(New York) - A video about the life and death of an Indian mother won a Webby People's Voice Award, Human Rights Watch said today. The story of Kiran Yadav, a 25-year-old who bled to death while delivering her third child, was produced by Human Rights Watch with the renowned Magnum photojournalist Susan Meiselas.
"We're delighted to have won a Webby and we're dedicating the award to Kiran Yadav and to expectant mothers around the world who face needless, sometimes fatal, risks in pregnancy and childbirth," said Kenneth Roth, executive director of Human Rights Watch. "Mother's Day is coming up in the US so it's a good time for the Obama administration to step up the financial and technical aid that can cut maternal death rates."
Around 700,000 votes were cast in the Webby People's Voice Awards, and it is a tremendous honor to be recognized by the online community and the supporters who got out the vote for the video, "In Silence." It won for Documentary: Individual Episode.
More than 340,000 women and girls around the world are estimated to have died in 2008 from pregnancy and childbirth, according to a study recently released by the medical journal The Lancet. Other estimates put the death rate higher. Governments have pledged to cut those numbers, but many have yet to take simple steps, such as tracking the numbers and causes of maternal deaths, that would solve some fatal healthcare problems.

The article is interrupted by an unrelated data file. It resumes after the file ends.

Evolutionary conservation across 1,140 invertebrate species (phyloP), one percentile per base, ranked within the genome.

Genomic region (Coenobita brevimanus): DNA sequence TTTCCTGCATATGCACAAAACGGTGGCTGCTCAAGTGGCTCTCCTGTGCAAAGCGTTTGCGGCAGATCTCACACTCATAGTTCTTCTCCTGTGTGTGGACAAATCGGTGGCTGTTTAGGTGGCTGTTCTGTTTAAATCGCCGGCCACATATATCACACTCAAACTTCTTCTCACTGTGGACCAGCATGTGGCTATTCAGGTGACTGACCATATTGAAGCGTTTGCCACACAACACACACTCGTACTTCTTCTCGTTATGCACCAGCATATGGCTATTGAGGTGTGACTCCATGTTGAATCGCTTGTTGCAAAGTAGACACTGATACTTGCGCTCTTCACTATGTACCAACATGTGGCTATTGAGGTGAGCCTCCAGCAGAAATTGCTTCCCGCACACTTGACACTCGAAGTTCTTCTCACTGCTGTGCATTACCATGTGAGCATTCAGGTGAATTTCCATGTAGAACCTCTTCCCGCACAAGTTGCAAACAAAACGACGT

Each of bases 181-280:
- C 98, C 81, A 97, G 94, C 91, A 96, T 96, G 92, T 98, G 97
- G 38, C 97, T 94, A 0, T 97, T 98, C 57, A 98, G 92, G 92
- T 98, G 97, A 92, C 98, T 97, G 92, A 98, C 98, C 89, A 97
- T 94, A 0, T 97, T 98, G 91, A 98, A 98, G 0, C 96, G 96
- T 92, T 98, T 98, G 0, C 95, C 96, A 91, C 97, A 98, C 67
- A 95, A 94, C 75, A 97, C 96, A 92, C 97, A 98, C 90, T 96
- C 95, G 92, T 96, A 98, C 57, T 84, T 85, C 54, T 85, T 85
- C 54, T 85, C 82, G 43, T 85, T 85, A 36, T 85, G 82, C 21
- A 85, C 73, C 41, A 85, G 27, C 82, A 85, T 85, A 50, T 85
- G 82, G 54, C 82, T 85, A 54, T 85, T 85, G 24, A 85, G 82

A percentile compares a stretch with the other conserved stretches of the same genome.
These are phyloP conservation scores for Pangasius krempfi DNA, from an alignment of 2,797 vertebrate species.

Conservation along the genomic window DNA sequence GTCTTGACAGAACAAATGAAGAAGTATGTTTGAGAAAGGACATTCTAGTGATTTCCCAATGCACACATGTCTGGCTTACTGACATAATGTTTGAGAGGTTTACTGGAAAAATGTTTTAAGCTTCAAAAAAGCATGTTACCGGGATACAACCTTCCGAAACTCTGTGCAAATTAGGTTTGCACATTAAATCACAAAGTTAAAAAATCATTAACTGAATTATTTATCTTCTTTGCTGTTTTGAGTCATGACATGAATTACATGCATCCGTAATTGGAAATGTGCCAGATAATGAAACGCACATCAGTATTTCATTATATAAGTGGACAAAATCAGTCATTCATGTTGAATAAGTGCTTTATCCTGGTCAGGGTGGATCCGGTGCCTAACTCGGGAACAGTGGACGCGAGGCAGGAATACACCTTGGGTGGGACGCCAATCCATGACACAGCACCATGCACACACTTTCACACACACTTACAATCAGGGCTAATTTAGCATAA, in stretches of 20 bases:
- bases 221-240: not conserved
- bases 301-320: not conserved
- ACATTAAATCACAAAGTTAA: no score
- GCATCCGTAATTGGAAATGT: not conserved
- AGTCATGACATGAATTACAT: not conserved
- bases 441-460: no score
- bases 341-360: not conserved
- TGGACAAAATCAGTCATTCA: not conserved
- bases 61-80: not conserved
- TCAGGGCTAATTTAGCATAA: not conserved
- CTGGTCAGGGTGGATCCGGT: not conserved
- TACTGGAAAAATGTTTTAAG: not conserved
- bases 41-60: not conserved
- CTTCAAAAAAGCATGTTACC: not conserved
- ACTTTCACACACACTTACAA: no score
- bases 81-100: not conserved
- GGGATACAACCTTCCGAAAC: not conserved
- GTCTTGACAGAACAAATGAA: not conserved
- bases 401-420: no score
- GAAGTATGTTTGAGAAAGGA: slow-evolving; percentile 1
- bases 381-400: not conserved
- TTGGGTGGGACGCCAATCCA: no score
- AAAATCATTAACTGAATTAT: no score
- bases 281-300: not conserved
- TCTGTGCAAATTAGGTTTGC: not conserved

Human Rights Watch is urging donor countries, like the United States, and international agencies to provide technical and financial assistance to help governments investigate maternal deaths and combat maternal mortality while also promoting women's human rights.
A Human Rights Watch investigation into maternal deaths in the Indian state of Uttar Pradesh, where Yadav died, showed that implementing basic human rights is crucial to combating maternal deaths. Despite government efforts to improve the health system, Human Rights Watch found a series of failings that exposed the government's lack of action on women's basic human rights to life, health, and non-discrimination. For instance, officials do not properly record the numbers of women who die because of pregnancy or childbirth. Nor do they respond as they should to families with grievances about the system.
The authorities are taking steps to improve access to maternal health care, but many problems remain that cannot be attributed to a lack of resources. The Uttar Pradesh government fails to spend millions of healthcare dollars each year. Human Rights Watch has urged the government to use its resources to investigate the causes of maternal deaths, track all pregnancy outcomes, and monitor access to emergency obstetric care. Human Rights Watch also recommended the creation of a system for women and their families to register complaints and receive justice, and the development of early response systems, including telephone hotlines for health emergencies.
"We hope the Webby award will encourage people to watch the video and then help us to spread the message that we can prevent so many women from dying in childbirth," Roth said.
Human Rights Watch and Meiselas will be honored at the Webby Awards Gala in New York on June 14, 2010. Hailed as the "Internet's highest honor" by the New York Times, The Webby Awards are the leading international award honoring excellence on the internet, including websites, interactive advertising, online film and video, and mobile websites. The Webby Awards are presented by the International Academy of Digital Arts and Sciences, a 650-person judging academy whose members include Martha Stewart, R/GA's chief, Bob Greenberg, David Bowie, Arianna Huffington, and Twitter's Biz Stone.